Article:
Government not helping CIT so far

TEXT OF STORY

Stacey Vanek-Smith::Financial institutions may be looking pretty good on the whole, but as Sam said, they're not all out of the weeds. Lender CIT is desperately trying to prevent a run on its funds. You might not have heard of CIT. That's because the 100-year-old lender specializes in financing for businesses, not consumers. But the company's troubles could have some big implications for Joe Q Public. Marketplace's Mitchell Hartman has more.


Mitchell Hartman: CIT provides crucial day-to-day financing to the likes of Dunkin Donuts and other retailers. Its lines of credit are used to fund inventory and make payroll.

CIT said in a statement Sunday that it's in talks with government banking regulators to improve its cash position. The bank's already gotten more than $2 billion from the U.S. Treasury's TARP program. Further financing help the FDIC, though, doesn't look very likely.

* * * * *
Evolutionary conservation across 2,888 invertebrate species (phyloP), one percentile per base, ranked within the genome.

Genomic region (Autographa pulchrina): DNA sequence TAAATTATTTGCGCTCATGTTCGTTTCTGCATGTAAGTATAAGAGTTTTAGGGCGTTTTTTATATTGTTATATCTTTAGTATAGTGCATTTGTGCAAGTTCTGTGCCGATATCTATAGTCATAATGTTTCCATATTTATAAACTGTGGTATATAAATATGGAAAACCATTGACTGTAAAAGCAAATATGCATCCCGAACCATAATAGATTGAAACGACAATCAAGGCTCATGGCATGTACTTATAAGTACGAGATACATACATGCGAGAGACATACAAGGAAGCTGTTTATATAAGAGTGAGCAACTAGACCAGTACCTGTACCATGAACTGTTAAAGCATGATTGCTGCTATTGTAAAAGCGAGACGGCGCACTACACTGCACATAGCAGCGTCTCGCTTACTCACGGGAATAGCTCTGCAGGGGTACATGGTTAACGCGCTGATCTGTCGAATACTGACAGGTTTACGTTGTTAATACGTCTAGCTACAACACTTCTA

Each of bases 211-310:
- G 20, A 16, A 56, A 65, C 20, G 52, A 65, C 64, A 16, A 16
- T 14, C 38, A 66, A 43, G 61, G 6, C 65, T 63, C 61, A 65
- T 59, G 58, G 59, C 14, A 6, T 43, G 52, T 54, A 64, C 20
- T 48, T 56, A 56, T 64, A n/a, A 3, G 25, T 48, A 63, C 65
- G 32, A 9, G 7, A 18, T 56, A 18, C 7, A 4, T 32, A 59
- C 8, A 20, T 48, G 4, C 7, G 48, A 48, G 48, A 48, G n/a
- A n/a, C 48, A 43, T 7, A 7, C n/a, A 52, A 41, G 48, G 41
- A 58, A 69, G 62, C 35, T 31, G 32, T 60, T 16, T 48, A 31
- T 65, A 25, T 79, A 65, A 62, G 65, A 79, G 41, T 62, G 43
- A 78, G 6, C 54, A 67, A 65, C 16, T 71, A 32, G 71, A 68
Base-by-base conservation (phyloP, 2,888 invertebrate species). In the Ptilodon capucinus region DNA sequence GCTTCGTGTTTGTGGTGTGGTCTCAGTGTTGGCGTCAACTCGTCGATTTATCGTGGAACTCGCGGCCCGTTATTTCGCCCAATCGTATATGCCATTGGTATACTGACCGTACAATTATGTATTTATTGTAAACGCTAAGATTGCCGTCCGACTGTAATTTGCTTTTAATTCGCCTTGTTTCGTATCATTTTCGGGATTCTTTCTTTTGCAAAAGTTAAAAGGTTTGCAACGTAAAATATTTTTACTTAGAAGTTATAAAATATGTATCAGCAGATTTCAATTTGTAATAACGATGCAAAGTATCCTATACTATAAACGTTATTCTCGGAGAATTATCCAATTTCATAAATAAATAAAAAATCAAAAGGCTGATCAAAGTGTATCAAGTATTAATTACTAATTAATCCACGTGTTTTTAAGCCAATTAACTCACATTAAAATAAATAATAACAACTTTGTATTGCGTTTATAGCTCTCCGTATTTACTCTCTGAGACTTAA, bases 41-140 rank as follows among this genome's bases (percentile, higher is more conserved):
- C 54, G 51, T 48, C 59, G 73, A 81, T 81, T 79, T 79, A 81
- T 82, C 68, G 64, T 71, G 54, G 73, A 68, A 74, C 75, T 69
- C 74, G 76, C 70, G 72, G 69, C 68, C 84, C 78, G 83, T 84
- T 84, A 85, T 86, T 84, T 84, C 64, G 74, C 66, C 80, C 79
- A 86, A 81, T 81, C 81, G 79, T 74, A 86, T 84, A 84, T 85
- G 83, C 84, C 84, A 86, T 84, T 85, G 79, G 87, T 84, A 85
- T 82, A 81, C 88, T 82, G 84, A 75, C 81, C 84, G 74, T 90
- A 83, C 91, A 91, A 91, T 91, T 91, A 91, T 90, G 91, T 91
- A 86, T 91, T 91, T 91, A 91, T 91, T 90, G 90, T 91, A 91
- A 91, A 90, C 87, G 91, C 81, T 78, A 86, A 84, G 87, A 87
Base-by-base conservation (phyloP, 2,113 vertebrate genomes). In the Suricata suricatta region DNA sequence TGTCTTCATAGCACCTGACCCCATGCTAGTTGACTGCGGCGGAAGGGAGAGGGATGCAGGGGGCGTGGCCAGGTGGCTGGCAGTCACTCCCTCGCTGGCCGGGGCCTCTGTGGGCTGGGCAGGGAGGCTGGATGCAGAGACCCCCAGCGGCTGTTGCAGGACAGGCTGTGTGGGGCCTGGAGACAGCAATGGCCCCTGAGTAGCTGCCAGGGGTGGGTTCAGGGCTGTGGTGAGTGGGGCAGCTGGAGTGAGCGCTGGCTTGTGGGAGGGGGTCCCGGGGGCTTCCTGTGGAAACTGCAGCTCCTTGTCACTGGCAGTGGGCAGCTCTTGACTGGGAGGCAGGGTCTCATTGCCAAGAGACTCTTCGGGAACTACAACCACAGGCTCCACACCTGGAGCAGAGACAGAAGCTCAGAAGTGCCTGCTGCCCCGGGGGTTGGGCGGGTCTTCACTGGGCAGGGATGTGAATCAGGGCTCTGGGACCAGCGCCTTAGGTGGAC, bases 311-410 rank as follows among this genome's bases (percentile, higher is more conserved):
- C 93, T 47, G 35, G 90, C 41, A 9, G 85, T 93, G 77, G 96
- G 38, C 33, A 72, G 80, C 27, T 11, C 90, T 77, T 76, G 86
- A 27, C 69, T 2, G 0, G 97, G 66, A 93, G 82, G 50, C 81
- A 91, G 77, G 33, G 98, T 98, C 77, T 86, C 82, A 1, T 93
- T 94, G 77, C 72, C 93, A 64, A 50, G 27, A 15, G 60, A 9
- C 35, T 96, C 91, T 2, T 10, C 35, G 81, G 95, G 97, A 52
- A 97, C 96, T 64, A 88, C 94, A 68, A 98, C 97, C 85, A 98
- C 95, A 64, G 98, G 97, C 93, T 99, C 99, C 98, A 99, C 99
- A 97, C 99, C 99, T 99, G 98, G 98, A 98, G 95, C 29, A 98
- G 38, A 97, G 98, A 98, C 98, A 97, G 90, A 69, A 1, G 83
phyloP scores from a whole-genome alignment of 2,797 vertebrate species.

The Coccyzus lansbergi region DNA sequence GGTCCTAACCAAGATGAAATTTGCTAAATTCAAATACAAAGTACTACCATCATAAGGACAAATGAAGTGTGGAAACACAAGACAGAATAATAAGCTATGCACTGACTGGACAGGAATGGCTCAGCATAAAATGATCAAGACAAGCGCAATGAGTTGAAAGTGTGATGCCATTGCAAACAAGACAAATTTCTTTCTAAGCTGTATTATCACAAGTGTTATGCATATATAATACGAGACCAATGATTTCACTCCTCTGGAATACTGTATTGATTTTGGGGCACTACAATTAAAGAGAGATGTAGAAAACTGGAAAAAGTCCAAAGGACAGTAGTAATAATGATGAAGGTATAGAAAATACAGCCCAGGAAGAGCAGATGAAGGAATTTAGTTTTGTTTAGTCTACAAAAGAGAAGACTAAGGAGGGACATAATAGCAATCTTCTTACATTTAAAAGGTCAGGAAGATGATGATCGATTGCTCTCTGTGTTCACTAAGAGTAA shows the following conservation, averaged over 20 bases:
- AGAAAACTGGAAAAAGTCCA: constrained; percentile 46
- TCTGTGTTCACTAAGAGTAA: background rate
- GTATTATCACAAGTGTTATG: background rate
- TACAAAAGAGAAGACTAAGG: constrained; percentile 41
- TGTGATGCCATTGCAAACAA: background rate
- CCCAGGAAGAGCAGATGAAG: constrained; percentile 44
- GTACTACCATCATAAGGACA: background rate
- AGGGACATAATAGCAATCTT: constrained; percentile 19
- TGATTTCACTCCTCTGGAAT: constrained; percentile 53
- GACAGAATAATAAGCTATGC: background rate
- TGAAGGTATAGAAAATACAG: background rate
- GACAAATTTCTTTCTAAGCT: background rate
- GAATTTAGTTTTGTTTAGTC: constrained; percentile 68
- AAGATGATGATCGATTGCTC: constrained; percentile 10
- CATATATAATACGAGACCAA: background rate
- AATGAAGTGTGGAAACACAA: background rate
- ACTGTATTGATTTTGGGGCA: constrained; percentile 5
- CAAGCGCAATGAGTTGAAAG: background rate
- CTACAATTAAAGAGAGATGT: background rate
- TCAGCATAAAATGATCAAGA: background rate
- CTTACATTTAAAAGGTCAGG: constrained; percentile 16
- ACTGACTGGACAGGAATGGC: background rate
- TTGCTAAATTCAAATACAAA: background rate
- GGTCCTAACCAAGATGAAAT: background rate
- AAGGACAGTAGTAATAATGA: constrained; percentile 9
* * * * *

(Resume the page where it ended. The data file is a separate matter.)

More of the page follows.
Regulators appear to think CIT's demise wouldn't pose systemic risk to the banking system, because small businesses could get financing from other banks. But management consultant Peter Cohan doesn't think that's very likely.

Peter Cohan: They are very reluctant to take on the risk of lending to a small business, which is probably, you know, suffering, because small businesses in general don't have the excess resources to help tide them through tough times as the larger businesses might.

As many as 300,000 retailers, and hundreds of manufacturing firms, could be at risk if CIT's lines of credit and other financing services go away.

I'm Mitchell Hartman for Marketplace.

About the author

Mitchell Hartman is the senior reporter for Marketplace’s Entrepreneurship Desk and also covers employment.

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